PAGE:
Wondering where you can get your car title notarized?
As a former licensed car dealer, I can attest that titling vehicles properly is critical for legal ownership transfers, and it also helps protect you from common used car scams.
This guide will cover everything you need to know about notarizing your car’s title.
In most states, you’ll need to sign the title before a notary public to formally transfer ownership legally. The notary verifies IDs and certifies the title change.
Online notary services now also allow convenient remote signing.
Relevant Articles To Read:
- How to Transfer A Car Title To A Family Member
- How to Transfer a Car Title After Death of Owner
- Two Names On Car Title How To Remove One
- How To Sign Over A Car Title
- What Is an Open Title on a Used Car
Table of Contents
When is a Notarized Title Required?
While a handful of states don’t require notarization, I recommend it even if your state doesn’t mandate it by law. A notarized title protects against ownership disputes and fraud for both buyers and sellers.
Here are the key reasons why notarizing a car title is important:
- Affirms Identities: The notary checks government-issued IDs to confirm identities.
- Voluntary Signing: Notarization proves all parties willingly signed off on the sale.
- Informed Consent: Signers indicate they understand what they’re agreeing to.
- Legal Backup: Provides critical evidence if ownership disputes arise later.
States That Require Car Titles To Be Noatized:
- Ohio – requires both buyer and seller to sign the notarized title
- North Carolina
Check your local laws, but notarization is smart even if not mandatory.
What Documentation is Needed to Notarize a Title?
To notarize your car title, you’ll need to provide:
- Photo ID: A valid, government-issued ID like a driver’s license or passport to confirm your identity.
- Vehicle Title: The original title or approved duplicate title application form.
If you’re selling the car, also have ready:
- Lien Release: If needed to show any loans on the car have been paid off.
- Power of Attorney: If someone is signing on your behalf.
Step-by-Step Process to Get a Title Notarized
Follow these key steps when getting your title notarized:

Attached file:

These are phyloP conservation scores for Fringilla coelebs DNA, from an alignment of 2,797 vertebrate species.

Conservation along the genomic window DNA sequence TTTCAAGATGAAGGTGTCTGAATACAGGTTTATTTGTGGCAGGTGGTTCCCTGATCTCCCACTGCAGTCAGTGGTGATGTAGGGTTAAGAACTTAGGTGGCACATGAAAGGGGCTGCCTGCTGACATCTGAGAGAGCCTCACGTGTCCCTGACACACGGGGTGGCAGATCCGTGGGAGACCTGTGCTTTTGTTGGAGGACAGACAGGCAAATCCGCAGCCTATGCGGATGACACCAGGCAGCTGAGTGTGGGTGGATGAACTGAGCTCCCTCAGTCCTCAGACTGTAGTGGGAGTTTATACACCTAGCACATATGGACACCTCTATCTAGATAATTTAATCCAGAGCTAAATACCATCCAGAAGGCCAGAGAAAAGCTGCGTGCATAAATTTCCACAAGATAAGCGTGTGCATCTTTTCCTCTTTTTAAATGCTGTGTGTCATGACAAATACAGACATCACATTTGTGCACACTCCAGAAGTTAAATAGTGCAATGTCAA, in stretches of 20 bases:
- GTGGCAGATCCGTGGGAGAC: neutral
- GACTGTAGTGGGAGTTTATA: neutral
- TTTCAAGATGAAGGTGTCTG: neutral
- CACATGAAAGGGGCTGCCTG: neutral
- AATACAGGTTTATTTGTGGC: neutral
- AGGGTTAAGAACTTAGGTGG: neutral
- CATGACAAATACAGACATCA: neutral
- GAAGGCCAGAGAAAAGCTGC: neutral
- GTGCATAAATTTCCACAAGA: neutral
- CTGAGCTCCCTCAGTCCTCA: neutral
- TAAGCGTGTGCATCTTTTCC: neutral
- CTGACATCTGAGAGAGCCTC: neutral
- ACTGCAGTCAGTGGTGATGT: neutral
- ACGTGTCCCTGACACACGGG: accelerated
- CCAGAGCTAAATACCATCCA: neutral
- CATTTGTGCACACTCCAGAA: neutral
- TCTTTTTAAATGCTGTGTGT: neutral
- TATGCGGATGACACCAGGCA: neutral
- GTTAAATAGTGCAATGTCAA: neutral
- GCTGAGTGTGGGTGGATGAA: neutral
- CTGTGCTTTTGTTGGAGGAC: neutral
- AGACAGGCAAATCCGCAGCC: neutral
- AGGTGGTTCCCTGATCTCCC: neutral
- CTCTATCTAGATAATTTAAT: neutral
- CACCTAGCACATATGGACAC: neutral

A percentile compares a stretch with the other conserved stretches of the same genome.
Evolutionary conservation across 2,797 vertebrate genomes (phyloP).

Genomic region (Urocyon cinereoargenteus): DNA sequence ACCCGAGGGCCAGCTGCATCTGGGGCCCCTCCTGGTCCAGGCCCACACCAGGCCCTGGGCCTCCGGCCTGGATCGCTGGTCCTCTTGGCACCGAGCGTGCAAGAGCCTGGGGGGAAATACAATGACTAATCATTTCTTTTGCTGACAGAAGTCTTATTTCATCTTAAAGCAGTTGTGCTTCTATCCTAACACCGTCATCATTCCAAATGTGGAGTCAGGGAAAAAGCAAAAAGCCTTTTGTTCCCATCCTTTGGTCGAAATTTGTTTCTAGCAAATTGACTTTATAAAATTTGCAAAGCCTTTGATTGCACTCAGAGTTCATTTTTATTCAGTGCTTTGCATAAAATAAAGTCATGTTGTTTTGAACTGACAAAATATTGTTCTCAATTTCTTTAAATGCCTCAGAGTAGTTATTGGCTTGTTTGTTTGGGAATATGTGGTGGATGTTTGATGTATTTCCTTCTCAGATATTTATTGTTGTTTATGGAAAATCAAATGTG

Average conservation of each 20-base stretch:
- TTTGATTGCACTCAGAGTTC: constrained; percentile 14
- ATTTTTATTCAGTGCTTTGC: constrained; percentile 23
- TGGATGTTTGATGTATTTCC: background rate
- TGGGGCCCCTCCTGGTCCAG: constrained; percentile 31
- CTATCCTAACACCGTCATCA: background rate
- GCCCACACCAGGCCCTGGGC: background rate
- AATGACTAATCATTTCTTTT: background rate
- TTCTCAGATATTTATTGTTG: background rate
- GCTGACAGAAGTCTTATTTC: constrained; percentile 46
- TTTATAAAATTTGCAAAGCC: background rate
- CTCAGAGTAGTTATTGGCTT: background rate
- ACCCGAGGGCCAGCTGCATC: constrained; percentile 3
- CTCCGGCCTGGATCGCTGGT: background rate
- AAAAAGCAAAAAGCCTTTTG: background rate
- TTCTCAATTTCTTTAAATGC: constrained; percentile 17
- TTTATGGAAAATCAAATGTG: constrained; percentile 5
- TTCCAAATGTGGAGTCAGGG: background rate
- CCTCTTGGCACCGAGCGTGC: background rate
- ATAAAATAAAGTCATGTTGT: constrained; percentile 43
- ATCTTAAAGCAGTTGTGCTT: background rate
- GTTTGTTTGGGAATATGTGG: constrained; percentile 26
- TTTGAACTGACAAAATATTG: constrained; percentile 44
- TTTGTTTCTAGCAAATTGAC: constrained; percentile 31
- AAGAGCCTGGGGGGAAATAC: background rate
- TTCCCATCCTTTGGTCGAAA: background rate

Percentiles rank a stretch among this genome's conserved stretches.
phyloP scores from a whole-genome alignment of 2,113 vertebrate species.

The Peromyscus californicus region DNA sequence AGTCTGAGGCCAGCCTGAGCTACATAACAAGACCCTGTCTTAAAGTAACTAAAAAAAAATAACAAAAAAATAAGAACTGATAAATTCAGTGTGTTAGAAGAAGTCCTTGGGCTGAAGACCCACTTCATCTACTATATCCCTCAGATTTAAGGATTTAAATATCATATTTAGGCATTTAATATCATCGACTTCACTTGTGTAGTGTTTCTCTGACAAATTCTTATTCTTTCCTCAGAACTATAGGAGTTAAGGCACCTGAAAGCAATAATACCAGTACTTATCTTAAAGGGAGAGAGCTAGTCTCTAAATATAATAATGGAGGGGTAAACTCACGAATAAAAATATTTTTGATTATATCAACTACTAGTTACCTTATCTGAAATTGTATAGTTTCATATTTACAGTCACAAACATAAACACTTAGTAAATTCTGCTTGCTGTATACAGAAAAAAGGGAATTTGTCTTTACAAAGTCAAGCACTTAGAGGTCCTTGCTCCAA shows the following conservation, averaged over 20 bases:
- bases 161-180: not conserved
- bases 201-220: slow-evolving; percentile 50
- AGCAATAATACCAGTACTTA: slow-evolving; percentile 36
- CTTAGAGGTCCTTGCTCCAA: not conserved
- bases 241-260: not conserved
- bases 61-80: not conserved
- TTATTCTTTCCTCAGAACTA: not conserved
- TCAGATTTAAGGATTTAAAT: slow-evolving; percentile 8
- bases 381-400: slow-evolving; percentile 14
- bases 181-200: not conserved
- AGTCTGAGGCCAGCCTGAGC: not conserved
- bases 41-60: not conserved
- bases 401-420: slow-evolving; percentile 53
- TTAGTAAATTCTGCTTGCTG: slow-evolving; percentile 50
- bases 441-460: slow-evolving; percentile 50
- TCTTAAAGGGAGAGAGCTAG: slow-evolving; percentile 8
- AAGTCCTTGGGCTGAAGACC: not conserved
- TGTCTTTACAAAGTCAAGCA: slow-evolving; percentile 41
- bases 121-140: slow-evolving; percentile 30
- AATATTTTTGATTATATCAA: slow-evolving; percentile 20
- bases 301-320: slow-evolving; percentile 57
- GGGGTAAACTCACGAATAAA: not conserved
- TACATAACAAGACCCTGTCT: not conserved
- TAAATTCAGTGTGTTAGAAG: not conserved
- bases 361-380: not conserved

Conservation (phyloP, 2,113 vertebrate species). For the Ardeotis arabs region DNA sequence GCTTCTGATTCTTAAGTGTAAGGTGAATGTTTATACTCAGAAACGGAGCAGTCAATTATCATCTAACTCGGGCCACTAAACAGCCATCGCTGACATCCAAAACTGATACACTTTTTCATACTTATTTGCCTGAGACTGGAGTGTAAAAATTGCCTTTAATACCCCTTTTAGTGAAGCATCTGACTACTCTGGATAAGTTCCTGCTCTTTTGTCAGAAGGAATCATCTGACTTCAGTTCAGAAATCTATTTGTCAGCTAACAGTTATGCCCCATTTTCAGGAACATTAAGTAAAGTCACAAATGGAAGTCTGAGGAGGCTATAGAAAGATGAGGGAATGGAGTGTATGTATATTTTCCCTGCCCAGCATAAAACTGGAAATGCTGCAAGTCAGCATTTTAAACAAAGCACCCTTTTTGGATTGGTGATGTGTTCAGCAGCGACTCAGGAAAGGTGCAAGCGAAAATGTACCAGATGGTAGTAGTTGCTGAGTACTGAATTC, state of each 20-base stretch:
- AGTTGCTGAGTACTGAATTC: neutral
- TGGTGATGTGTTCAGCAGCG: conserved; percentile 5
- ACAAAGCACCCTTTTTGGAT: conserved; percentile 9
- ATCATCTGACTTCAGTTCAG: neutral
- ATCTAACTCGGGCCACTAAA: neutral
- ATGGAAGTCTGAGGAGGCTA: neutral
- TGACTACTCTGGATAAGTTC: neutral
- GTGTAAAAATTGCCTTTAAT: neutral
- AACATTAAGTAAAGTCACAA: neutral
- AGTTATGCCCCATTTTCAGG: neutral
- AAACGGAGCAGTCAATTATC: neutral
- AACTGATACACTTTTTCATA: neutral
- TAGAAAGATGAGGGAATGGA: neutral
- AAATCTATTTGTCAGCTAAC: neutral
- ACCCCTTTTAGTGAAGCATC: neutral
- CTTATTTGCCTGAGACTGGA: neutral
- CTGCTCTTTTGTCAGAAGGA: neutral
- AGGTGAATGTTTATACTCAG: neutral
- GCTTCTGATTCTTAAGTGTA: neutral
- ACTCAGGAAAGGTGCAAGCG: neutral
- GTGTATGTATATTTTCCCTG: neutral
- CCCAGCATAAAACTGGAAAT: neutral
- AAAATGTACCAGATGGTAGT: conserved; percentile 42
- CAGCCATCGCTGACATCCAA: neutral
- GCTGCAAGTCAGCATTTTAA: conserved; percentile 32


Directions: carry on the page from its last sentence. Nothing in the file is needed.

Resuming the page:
1. Schedule an Appointment
Find a notary public near you or book time with an online service.
2. Sign Before the Notary
Sign the title in their presence, matching the name on your ID exactly.
3. Get Title Certified
The notary will verify IDs, fill in details like the date, and stamp/seal the title.
4. Register Your Title
File the notarized title with the DMV to complete the ownership transfer.
It’s a quick, easy process once you’re prepared with all the right documentation.
Where You Can Get Car Titles Notarized
You have several convenient options of where to get your car title notarized:
- Banks & Credit Unions: Many offer free notary services for account holders.
- Shipping Stores: UPS, FedEx and mailing centers often have on-site notaries.
- Insurance Offices: Some insurance agents provide complimentary notarization.
- Government Offices: Check with your county clerk, court house, or DMV office.
- Online Services: Sites like Notarize.com allow remote online notarization by appointment.
Other Sources For Notarizing A Car Title Online
- NotaryCam (notarycam.com) – Specialized service for online notarization of vehicle documents like car titles. Offers comprehensive services with convenience and legal protection.
- DocVerify (docverify.com) – Highly rated for bulk document uploads like car titles. Has extensive notary network and good pricing at $24 per month.
- NotaryLive (notarylive.com) – Touted for frequent users needing car titles notarized. Very simple process online and added fraud protection measures.
- Proof (proof.com) – Made specifically for the automotive industry. Good for car dealerships with tools to easily collect POAs and odometer statements online.
I recommend online notarization for its ease of use. It connects you to a notary via live video chat so you can get documents signed from home. Ideal if you’re buying a car out of state or need flexible scheduling.
What Does It Cost to Notarize a Car Title?
Notary public fees typically run under $10 per signature. Costs can vary, though, from free services at your bank to $15 with mobile notaries who travel directly to you.
- Compare rates if aiming to save money. But convenience may be worth paying more.
- Online notaries can be cheaper since there’s no travel charges.
- Consider bundled packages if notarizing multiple documents.
My Final Thoughts
The bottom line is notarization costs are reasonable for protecting this valuable documentation.
By following these best practices on where and how to get your title notarized, you can have peace of mind that your ownership rights are legally secured during any vehicle sale or trade-in. Let me know if any other titling questions come up!